My girlfriend Elle looked at me in disbelief when I told her how we were going to be spending our Saturday off together. Thankfully, she has an adventurous spirit and admires – or at least tolerates – my geeky nature. So, we jumped into the car on an autumn road trip and arrived – just over an hour later – at the Courtney library where Dr. Bindernagel was scheduled to speak.
When we arrived, Dr. Bindernagel introduced himself to Elle and I, welcoming us warmly. I described my fascination in folklore and mythology and found him incredibly receptive. “There’s always a kernel of truth in myth and sometimes it’s a very large kernel.” He stated before briefly mentioning First Nation accounts from across the Pacific Northwest and northern Canada of an unidentified ape or wild-man. As the room filled, Dr. Bindernagel left us to greet as many of the other attendants as possible. I purchased a copy of his book and we quietly took our seats in hushed anticipation.
The topics discussed would be further elaborated in Dr. Bindernagel’s book the Discovery of the Sasquatch: Reconciling Culture, History, and Science in the Discovery Process. Dr. Bindernagel’s overall position was that the Sasquatch had already been discovered yet had continued to remain unrecognized by the scientific community at large. The argument was a compelling one.
As already stated, there are a number of individuals (thousands) who have come forward claiming to have seen a Sasquatch. Many of these individuals are hunters; some are members of law enforcement, hikers, trappers and outdoor enthusiasts. Many of these sightings have been made by multiple witnesses and have been further corroborated by footprints. Most sightings were reported reluctantly for fear of ridicule. In fact, some witnesses had even refused to use the word Sasquatch or Bigfoot in the first place and would instead refer to the creature as an “ape-like man.” Many of these reports were consistent in details that have been compelling to primatologists (such as Jane Goodall amongst others!) which included chest-beating, fear odors, vocalizations, stone and stick throwing, threatening behavior, conical shaped heads, flat nostrils, arms proportionally longer than a humans, a forward slouch, sizes exceeding a humans including impossibly broad shoulders and chest, height exceeding that of a human’s, eating habits similar to primates, and many others. Most compelling was the consistency of the finer details of the reports.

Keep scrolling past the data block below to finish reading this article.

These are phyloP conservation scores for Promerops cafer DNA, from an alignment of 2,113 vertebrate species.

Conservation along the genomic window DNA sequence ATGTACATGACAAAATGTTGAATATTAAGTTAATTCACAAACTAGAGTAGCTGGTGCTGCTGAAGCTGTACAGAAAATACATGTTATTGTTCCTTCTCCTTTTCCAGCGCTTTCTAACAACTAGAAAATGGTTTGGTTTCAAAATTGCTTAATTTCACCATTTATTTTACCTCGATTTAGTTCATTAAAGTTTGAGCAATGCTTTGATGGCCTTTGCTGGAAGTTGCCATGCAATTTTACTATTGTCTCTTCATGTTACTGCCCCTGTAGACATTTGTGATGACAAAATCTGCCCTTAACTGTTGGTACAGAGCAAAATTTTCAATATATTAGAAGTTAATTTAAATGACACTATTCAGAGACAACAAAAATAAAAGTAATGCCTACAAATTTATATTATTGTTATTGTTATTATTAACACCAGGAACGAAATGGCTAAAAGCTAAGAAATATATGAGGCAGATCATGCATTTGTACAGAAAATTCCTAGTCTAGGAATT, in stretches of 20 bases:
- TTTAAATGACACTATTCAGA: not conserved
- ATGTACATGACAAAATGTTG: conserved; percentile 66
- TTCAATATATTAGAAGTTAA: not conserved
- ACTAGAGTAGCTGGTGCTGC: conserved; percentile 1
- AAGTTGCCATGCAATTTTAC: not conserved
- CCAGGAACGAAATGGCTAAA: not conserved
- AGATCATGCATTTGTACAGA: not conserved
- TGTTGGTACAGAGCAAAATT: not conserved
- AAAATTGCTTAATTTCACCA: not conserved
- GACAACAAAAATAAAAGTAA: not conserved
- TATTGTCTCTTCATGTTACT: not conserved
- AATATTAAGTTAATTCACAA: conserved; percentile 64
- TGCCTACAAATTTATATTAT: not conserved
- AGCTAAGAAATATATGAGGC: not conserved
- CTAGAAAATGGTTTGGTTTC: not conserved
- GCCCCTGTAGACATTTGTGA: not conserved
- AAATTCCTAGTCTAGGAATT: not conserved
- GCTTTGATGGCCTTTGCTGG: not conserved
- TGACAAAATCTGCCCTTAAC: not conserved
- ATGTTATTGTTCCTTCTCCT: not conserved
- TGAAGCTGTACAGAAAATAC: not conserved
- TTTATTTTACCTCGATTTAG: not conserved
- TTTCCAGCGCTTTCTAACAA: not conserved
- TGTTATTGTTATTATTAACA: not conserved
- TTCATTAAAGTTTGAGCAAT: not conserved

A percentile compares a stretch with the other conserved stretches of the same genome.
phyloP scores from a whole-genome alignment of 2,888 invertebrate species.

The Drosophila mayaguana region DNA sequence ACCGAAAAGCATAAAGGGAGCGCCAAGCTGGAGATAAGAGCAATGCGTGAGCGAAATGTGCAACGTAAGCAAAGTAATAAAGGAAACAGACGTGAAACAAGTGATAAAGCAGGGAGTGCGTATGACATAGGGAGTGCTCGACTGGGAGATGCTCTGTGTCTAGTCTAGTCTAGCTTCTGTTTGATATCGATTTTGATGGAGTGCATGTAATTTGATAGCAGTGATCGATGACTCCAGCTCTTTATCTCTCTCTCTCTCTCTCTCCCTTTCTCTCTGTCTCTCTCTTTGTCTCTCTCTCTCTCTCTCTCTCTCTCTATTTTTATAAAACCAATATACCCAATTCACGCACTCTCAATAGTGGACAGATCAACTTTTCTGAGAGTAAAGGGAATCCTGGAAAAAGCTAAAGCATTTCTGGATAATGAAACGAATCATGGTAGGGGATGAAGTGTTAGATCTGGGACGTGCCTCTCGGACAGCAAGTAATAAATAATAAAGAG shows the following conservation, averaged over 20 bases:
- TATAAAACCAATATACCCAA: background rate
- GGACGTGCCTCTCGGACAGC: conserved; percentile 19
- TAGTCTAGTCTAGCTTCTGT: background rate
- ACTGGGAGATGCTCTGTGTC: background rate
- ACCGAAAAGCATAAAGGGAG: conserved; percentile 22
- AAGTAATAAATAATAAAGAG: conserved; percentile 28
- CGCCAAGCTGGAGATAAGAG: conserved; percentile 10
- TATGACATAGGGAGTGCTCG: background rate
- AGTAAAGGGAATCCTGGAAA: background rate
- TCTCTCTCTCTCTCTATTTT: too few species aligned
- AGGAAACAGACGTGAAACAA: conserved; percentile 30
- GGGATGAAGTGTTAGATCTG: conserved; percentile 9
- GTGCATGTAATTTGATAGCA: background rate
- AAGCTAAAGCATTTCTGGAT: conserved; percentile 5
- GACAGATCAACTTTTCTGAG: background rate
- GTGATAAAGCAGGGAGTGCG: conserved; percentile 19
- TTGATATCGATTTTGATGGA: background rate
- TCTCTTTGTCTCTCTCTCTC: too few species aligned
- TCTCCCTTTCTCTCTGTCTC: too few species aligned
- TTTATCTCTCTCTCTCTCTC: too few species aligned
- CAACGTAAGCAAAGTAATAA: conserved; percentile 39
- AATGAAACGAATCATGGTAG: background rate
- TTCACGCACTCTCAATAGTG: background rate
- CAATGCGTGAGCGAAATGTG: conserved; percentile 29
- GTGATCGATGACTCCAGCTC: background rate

In the Discovery of the Sasquatch: Reconciling Culture, History, and Science in the Discovery Process, Bindernagel approaches the subject from various perspectives throughout the book. He contemplates that theories such as all sightings being hoaxes, hallucinations, misidentifications, supernatural beings, and others do not fare well under scientific scrutiny for the bulk of reported cases leaving an unacknowledged and unexplained gap in the majority of Sasquatch reports.
Most interesting, perhaps, is the book’s scrutiny of footprint track-casts. The prints (where hoaxes have been ruled out) have often been collected from very remote areas and would not be easy to replicate. In fact, the tracks do hold up under primatologist scrutiny. Despite being human-like in appearance, there are several characteristics that are only found in primate footprint tracks and not in human tracks at all. These prints are also unique to each individual Sasquatch and show physical differences between one another, suggesting a small secretive population of unidentified apes living in the wild areas of North America.